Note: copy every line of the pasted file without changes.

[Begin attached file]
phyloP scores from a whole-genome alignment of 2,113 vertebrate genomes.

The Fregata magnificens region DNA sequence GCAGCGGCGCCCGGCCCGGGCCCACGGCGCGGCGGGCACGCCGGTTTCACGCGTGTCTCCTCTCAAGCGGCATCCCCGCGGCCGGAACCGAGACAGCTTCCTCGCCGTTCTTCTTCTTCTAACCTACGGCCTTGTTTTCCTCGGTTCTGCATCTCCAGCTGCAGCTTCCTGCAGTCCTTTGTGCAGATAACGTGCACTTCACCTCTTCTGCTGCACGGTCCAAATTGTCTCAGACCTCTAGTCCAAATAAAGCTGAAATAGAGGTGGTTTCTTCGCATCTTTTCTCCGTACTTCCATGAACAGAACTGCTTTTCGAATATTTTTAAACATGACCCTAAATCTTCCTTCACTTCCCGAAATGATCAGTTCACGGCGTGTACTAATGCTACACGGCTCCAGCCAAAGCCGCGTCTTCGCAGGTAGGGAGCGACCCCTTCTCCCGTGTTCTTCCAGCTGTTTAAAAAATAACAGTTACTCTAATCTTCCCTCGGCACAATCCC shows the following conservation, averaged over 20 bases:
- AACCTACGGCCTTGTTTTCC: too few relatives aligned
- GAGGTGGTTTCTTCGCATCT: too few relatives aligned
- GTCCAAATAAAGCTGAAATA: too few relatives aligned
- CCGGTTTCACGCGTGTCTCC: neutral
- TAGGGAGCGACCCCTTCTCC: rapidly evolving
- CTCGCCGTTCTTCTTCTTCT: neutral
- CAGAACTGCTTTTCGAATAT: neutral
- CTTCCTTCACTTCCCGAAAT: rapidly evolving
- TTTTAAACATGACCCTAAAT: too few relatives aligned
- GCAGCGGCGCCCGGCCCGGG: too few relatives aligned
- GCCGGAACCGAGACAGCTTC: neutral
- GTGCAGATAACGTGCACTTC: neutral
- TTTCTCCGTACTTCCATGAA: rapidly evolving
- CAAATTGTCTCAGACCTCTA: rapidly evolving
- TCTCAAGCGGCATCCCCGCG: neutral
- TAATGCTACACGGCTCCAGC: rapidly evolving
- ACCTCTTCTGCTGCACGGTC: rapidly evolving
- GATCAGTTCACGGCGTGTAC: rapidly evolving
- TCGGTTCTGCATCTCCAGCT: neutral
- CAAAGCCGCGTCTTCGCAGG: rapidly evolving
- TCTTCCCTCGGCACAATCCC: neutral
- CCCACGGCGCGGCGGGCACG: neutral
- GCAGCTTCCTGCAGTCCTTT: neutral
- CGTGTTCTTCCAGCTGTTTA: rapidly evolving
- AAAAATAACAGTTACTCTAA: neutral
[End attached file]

phyloP scores from a whole-genome alignment of 2,113 vertebrate genomes.

The Fregata magnificens region DNA sequence GCAGCGGCGCCCGGCCCGGGCCCACGGCGCGGCGGGCACGCCGGTTTCACGCGTGTCTCCTCTCAAGCGGCATCCCCGCGGCCGGAACCGAGACAGCTTCCTCGCCGTTCTTCTTCTTCTAACCTACGGCCTTGTTTTCCTCGGTTCTGCATCTCCAGCTGCAGCTTCCTGCAGTCCTTTGTGCAGATAACGTGCACTTCACCTCTTCTGCTGCACGGTCCAAATTGTCTCAGACCTCTAGTCCAAATAAAGCTGAAATAGAGGTGGTTTCTTCGCATCTTTTCTCCGTACTTCCATGAACAGAACTGCTTTTCGAATATTTTTAAACATGACCCTAAATCTTCCTTCACTTCCCGAAATGATCAGTTCACGGCGTGTACTAATGCTACACGGCTCCAGCCAAAGCCGCGTCTTCGCAGGTAGGGAGCGACCCCTTCTCCCGTGTTCTTCCAGCTGTTTAAAAAATAACAGTTACTCTAATCTTCCCTCGGCACAATCCC shows the following conservation, averaged over 20 bases:
- AACCTACGGCCTTGTTTTCC: too few relatives aligned
- GAGGTGGTTTCTTCGCATCT: too few relatives aligned
- GTCCAAATAAAGCTGAAATA: too few relatives aligned
- CCGGTTTCACGCGTGTCTCC: neutral
- TAGGGAGCGACCCCTTCTCC: rapidly evolving
- CTCGCCGTTCTTCTTCTTCT: neutral
- CAGAACTGCTTTTCGAATAT: neutral
- CTTCCTTCACTTCCCGAAAT: rapidly evolving
- TTTTAAACATGACCCTAAAT: too few relatives aligned
- GCAGCGGCGCCCGGCCCGGG: too few relatives aligned
- GCCGGAACCGAGACAGCTTC: neutral
- GTGCAGATAACGTGCACTTC: neutral
- TTTCTCCGTACTTCCATGAA: rapidly evolving
- CAAATTGTCTCAGACCTCTA: rapidly evolving
- TCTCAAGCGGCATCCCCGCG: neutral
- TAATGCTACACGGCTCCAGC: rapidly evolving
- ACCTCTTCTGCTGCACGGTC: rapidly evolving
- GATCAGTTCACGGCGTGTAC: rapidly evolving
- TCGGTTCTGCATCTCCAGCT: neutral
- CAAAGCCGCGTCTTCGCAGG: rapidly evolving
- TCTTCCCTCGGCACAATCCC: neutral
- CCCACGGCGCGGCGGGCACG: neutral
- GCAGCTTCCTGCAGTCCTTT: neutral
- CGTGTTCTTCCAGCTGTTTA: rapidly evolving
- AAAAATAACAGTTACTCTAA: neutral